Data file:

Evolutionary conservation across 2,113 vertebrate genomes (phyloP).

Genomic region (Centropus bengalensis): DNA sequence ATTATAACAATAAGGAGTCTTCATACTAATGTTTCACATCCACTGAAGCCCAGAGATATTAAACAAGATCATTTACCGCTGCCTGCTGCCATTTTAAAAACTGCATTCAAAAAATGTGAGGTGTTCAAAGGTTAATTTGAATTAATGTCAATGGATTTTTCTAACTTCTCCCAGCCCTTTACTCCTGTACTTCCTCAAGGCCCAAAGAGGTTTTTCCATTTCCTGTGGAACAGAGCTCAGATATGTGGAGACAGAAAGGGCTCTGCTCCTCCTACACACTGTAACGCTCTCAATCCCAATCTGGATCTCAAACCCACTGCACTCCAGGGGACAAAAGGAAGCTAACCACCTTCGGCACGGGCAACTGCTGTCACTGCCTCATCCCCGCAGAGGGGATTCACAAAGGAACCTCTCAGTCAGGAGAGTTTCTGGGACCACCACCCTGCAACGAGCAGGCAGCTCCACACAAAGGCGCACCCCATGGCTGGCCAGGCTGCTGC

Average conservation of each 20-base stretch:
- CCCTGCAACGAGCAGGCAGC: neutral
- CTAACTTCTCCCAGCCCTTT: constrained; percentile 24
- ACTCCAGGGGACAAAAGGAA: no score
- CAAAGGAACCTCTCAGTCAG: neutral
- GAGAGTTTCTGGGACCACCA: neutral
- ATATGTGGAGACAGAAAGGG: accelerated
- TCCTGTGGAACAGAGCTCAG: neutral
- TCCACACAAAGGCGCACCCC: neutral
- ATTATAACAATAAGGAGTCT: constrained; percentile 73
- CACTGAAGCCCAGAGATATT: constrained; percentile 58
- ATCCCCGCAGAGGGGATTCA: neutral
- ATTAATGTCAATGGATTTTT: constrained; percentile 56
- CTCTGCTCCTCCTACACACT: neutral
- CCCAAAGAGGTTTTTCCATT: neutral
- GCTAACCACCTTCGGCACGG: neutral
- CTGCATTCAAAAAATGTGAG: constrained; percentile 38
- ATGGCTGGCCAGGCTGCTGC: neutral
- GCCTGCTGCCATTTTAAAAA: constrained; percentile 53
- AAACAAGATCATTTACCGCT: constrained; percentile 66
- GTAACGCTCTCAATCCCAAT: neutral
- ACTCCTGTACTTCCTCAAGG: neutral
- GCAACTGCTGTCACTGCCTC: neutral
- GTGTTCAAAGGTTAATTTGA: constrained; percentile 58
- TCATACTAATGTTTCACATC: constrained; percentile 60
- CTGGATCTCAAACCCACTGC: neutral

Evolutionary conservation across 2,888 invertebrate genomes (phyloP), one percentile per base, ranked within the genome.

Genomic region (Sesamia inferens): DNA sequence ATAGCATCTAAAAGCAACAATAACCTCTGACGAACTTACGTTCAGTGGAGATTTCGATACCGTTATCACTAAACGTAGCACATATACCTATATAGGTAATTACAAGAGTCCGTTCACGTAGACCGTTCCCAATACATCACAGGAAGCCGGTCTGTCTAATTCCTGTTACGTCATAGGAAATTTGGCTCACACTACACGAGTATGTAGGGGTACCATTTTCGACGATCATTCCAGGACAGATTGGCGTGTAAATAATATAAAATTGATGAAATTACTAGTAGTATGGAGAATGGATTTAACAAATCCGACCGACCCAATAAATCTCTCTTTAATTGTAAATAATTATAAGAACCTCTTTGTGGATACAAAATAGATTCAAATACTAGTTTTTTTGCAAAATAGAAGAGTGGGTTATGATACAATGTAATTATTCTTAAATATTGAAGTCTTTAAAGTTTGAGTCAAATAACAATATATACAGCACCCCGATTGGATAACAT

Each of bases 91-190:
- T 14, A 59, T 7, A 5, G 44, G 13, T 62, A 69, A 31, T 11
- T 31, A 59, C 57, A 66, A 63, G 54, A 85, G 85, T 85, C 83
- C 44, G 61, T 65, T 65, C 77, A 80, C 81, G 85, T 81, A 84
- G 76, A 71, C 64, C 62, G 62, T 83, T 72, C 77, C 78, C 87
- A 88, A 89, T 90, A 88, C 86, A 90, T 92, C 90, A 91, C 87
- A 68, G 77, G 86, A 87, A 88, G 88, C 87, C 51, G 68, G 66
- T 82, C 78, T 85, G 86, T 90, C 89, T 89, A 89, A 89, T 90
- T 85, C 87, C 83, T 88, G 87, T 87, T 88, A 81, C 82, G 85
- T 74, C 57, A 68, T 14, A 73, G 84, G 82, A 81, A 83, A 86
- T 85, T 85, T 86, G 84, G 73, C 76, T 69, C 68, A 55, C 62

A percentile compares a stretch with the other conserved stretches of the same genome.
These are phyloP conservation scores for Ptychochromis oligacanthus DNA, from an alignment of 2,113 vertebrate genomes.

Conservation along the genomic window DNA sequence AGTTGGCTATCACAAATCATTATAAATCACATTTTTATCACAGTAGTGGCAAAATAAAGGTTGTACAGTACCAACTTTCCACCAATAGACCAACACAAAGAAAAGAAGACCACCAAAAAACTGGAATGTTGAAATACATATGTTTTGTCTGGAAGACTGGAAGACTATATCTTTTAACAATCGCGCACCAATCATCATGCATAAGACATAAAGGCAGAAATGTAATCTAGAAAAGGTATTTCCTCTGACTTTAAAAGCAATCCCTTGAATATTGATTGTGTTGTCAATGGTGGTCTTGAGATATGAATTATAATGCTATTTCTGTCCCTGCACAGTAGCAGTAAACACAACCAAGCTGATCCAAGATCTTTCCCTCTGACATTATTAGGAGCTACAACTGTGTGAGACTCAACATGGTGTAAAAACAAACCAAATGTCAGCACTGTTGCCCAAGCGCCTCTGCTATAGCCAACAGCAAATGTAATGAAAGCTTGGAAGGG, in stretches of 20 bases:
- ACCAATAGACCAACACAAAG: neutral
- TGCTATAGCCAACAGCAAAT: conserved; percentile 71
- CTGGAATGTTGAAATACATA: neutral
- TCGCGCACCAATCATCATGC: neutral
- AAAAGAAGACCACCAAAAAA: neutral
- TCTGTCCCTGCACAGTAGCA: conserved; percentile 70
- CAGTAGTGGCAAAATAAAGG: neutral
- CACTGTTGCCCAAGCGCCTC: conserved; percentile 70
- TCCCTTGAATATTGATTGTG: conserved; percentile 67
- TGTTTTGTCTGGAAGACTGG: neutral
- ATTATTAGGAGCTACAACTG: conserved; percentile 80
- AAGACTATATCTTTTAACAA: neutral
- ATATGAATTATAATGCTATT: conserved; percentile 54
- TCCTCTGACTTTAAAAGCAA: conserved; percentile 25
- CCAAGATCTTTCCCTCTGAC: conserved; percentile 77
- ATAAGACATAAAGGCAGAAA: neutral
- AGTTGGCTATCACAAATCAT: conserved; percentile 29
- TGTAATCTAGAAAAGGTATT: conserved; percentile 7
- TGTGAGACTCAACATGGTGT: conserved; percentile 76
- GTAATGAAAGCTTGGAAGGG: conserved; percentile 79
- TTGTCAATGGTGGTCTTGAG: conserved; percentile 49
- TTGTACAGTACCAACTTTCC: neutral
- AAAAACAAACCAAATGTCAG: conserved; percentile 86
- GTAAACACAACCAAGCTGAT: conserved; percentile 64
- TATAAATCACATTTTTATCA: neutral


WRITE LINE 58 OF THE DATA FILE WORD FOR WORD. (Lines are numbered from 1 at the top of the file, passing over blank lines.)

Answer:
- TCCTCTGACTTTAAAAGCAA: conserved; percentile 25